Adams County the latest with CWD-positive deer

Madison — A 31⁄2-year-old buck from Adams County, shot by a bowhunter Nov. 7, has tested positive for CWD, a first for that county. 

The deer, which was volunteered for disease sampling by the hunter, was verified positive for the disease Dec. 7. To date, the Wisconsin DNR has collected 72 deer tissue samples in the area through voluntary efforts and will continue to collect samples through the end of the late archery hunt.

“Being the first CWD-positive in the county makes this noteworthy, but (the discovery is) not unexpected,” said Kris Johansen, DNR area wildlife supervisor. “We have been collecting samples in the county for some time, given its proximity to the south-central Wisconsin core area of infection and proximity to CWD-positive deer on a former captive deer farm in (Portage County).”

The DNR has been using a “weighted” testing strategy outside of the CWD Management Zone by focusing on older bucks because they’re more likely to carry the disease. This sampling strategy increases the probability of early detection.

The CWD-positive deer was shot 38 miles north of the nearest known positive CWD result in north-central Adams County, south of Lake Arrowhead and east of the Petenwell Flowage.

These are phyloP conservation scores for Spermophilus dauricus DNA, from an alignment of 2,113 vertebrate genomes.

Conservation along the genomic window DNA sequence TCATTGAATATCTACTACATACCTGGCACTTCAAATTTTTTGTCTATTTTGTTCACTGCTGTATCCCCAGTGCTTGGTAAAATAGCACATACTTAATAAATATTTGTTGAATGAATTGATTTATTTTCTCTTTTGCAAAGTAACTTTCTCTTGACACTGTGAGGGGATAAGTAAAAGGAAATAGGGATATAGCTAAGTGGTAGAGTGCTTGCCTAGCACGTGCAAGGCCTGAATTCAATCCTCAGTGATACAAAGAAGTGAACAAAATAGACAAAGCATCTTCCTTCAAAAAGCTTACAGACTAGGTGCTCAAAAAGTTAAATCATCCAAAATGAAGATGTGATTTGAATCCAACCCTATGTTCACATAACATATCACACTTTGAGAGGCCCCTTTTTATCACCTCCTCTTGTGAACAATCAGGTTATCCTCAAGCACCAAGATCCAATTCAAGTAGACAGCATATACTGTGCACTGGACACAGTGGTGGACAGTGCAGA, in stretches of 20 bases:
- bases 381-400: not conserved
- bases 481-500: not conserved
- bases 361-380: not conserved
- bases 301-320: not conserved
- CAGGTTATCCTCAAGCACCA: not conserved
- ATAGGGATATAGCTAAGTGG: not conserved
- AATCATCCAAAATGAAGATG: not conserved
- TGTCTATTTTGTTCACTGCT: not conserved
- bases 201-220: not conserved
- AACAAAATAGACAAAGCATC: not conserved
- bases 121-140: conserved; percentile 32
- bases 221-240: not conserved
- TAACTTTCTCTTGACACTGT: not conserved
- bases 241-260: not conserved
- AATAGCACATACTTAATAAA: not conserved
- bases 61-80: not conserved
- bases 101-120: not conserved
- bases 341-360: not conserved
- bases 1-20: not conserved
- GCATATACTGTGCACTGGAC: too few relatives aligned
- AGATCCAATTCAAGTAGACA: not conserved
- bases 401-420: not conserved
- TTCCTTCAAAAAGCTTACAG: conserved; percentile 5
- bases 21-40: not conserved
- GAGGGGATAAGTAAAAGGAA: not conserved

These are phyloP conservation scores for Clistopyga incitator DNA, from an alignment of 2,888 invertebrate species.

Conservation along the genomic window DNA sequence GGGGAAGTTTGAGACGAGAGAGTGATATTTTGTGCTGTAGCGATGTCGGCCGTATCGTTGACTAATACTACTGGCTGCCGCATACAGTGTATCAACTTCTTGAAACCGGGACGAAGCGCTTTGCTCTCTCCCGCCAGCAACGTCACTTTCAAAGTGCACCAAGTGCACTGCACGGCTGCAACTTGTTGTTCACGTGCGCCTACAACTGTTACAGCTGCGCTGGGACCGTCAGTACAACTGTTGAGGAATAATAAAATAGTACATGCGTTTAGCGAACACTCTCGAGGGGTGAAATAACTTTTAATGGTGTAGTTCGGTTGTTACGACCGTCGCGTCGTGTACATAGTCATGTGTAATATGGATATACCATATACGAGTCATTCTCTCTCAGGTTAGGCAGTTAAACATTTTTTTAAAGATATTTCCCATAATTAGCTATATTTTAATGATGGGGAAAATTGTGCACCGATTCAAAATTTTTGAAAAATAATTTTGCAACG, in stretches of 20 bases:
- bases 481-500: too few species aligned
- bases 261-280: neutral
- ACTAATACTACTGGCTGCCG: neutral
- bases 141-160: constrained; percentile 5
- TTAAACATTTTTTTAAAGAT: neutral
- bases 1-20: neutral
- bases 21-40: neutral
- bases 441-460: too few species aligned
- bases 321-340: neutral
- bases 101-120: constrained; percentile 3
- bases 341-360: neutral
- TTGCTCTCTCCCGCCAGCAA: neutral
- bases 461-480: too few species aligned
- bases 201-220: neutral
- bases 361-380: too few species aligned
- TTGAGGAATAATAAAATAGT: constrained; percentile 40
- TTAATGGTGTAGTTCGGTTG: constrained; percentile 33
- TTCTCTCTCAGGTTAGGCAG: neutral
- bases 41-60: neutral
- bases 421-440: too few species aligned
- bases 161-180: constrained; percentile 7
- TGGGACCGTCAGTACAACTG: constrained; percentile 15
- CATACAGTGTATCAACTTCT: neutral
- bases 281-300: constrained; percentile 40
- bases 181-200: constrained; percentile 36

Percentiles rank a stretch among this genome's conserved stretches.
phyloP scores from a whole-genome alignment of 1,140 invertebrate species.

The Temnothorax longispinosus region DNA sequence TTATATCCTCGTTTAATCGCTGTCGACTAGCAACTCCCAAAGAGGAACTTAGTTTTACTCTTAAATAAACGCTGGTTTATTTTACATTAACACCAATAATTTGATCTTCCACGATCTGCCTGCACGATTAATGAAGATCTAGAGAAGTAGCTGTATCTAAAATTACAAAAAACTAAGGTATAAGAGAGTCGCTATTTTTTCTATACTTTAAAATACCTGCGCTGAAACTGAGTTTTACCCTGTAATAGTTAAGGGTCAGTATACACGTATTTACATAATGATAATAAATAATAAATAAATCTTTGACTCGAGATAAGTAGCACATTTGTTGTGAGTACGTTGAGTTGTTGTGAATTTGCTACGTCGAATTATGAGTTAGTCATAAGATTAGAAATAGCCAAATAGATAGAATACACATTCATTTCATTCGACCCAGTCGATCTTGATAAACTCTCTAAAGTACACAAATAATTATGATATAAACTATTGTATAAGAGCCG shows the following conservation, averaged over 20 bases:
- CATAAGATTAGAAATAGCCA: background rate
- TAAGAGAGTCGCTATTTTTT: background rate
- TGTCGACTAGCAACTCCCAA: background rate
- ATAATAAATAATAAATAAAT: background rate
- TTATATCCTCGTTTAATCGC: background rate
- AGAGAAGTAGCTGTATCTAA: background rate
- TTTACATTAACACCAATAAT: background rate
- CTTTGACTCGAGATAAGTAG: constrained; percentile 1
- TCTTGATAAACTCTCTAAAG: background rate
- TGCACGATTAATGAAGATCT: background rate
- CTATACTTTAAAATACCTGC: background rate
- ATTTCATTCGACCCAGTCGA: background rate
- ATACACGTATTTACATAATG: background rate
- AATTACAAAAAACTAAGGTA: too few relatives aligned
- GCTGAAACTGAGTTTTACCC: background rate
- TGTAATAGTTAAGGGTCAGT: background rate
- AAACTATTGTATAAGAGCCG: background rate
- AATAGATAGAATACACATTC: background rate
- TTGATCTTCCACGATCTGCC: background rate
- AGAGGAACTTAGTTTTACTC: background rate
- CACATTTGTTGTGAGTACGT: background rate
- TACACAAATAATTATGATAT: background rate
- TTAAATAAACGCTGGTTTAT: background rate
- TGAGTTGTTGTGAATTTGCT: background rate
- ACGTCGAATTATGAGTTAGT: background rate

Jennifer Pelej, a public affairs manager for the DNR, said baiting and feeding already were illegal in the county.

“A ban on baiting and feeding was already in place because it was within 10 miles of Buckhorn Flats (a former deer farm in Portage County now owned by the state), which had positives previously when it was a captive deer farm,” she said.  “Surrounding counties are already included in the ban, so there won’t be any county (baiting and feeding ban) additions at this time.”

On Nov. 18, a 21⁄2-year-old buck tested positive for the disease in Grant County.

“It’s disappointing but not unexpected to have a CWD-positive outside the current zone boundary,” said Don Bates, area wildlife supervisor. “This is why we have focused surveillance around the fringes of the CWD Management Zone, to better understand the distribution of the disease and identify the presence of the disease in periphery areas.”

The CWD-positive 8-point buck was shot near the center of the county in Little Grant Township, about 61⁄2 miles west of the border of the CWD zone and about 8 miles from the nearest positive. The deer was shot by a young hunter on the Sunday of opening weekend of the gun deer season. It was a healthy-looking buck showing no symptoms of CWD. The buck was shot about 17 miles from the Mississippi River and 18 miles from Dubuque County, Iowa.
As of last week, the DNR was still awaiting results on about half of approximately 150 samples taken from the Grant County area, Bates said.

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